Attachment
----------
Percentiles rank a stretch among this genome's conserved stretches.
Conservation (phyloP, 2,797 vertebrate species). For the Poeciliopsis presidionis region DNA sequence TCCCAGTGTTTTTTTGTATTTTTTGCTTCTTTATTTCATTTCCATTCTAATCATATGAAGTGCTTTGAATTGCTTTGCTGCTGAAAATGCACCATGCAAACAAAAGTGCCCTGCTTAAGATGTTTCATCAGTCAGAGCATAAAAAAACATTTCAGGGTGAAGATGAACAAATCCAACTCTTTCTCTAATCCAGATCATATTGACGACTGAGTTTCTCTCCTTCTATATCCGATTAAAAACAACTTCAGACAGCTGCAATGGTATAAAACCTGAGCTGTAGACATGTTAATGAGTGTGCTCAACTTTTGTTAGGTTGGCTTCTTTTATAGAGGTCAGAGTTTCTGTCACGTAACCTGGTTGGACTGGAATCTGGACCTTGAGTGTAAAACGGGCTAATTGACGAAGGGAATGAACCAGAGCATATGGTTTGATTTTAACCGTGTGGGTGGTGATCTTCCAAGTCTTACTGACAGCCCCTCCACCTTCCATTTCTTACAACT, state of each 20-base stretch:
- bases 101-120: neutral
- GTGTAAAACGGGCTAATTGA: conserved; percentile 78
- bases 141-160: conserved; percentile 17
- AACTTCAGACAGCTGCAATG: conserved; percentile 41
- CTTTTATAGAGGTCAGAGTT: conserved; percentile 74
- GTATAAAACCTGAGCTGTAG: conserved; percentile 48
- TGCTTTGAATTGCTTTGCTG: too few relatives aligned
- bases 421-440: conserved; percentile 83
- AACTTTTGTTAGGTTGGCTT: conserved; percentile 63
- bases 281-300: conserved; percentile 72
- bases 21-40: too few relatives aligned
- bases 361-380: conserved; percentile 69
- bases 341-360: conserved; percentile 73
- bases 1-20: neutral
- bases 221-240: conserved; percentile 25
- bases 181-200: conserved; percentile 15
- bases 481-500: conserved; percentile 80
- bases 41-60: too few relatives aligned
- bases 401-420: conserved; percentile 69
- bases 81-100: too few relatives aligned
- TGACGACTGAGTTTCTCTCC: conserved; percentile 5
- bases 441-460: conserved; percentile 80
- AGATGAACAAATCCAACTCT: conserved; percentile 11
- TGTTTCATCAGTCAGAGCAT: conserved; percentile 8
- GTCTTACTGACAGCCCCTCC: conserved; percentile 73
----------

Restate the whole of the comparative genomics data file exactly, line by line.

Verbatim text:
Percentiles rank a stretch among this genome's conserved stretches.
Conservation (phyloP, 2,797 vertebrate species). For the Poeciliopsis presidionis region DNA sequence TCCCAGTGTTTTTTTGTATTTTTTGCTTCTTTATTTCATTTCCATTCTAATCATATGAAGTGCTTTGAATTGCTTTGCTGCTGAAAATGCACCATGCAAACAAAAGTGCCCTGCTTAAGATGTTTCATCAGTCAGAGCATAAAAAAACATTTCAGGGTGAAGATGAACAAATCCAACTCTTTCTCTAATCCAGATCATATTGACGACTGAGTTTCTCTCCTTCTATATCCGATTAAAAACAACTTCAGACAGCTGCAATGGTATAAAACCTGAGCTGTAGACATGTTAATGAGTGTGCTCAACTTTTGTTAGGTTGGCTTCTTTTATAGAGGTCAGAGTTTCTGTCACGTAACCTGGTTGGACTGGAATCTGGACCTTGAGTGTAAAACGGGCTAATTGACGAAGGGAATGAACCAGAGCATATGGTTTGATTTTAACCGTGTGGGTGGTGATCTTCCAAGTCTTACTGACAGCCCCTCCACCTTCCATTTCTTACAACT, state of each 20-base stretch:
- bases 101-120: neutral
- GTGTAAAACGGGCTAATTGA: conserved; percentile 78
- bases 141-160: conserved; percentile 17
- AACTTCAGACAGCTGCAATG: conserved; percentile 41
- CTTTTATAGAGGTCAGAGTT: conserved; percentile 74
- GTATAAAACCTGAGCTGTAG: conserved; percentile 48
- TGCTTTGAATTGCTTTGCTG: too few relatives aligned
- bases 421-440: conserved; percentile 83
- AACTTTTGTTAGGTTGGCTT: conserved; percentile 63
- bases 281-300: conserved; percentile 72
- bases 21-40: too few relatives aligned
- bases 361-380: conserved; percentile 69
- bases 341-360: conserved; percentile 73
- bases 1-20: neutral
- bases 221-240: conserved; percentile 25
- bases 181-200: conserved; percentile 15
- bases 481-500: conserved; percentile 80
- bases 41-60: too few relatives aligned
- bases 401-420: conserved; percentile 69
- bases 81-100: too few relatives aligned
- TGACGACTGAGTTTCTCTCC: conserved; percentile 5
- bases 441-460: conserved; percentile 80
- AGATGAACAAATCCAACTCT: conserved; percentile 11
- TGTTTCATCAGTCAGAGCAT: conserved; percentile 8
- GTCTTACTGACAGCCCCTCC: conserved; percentile 73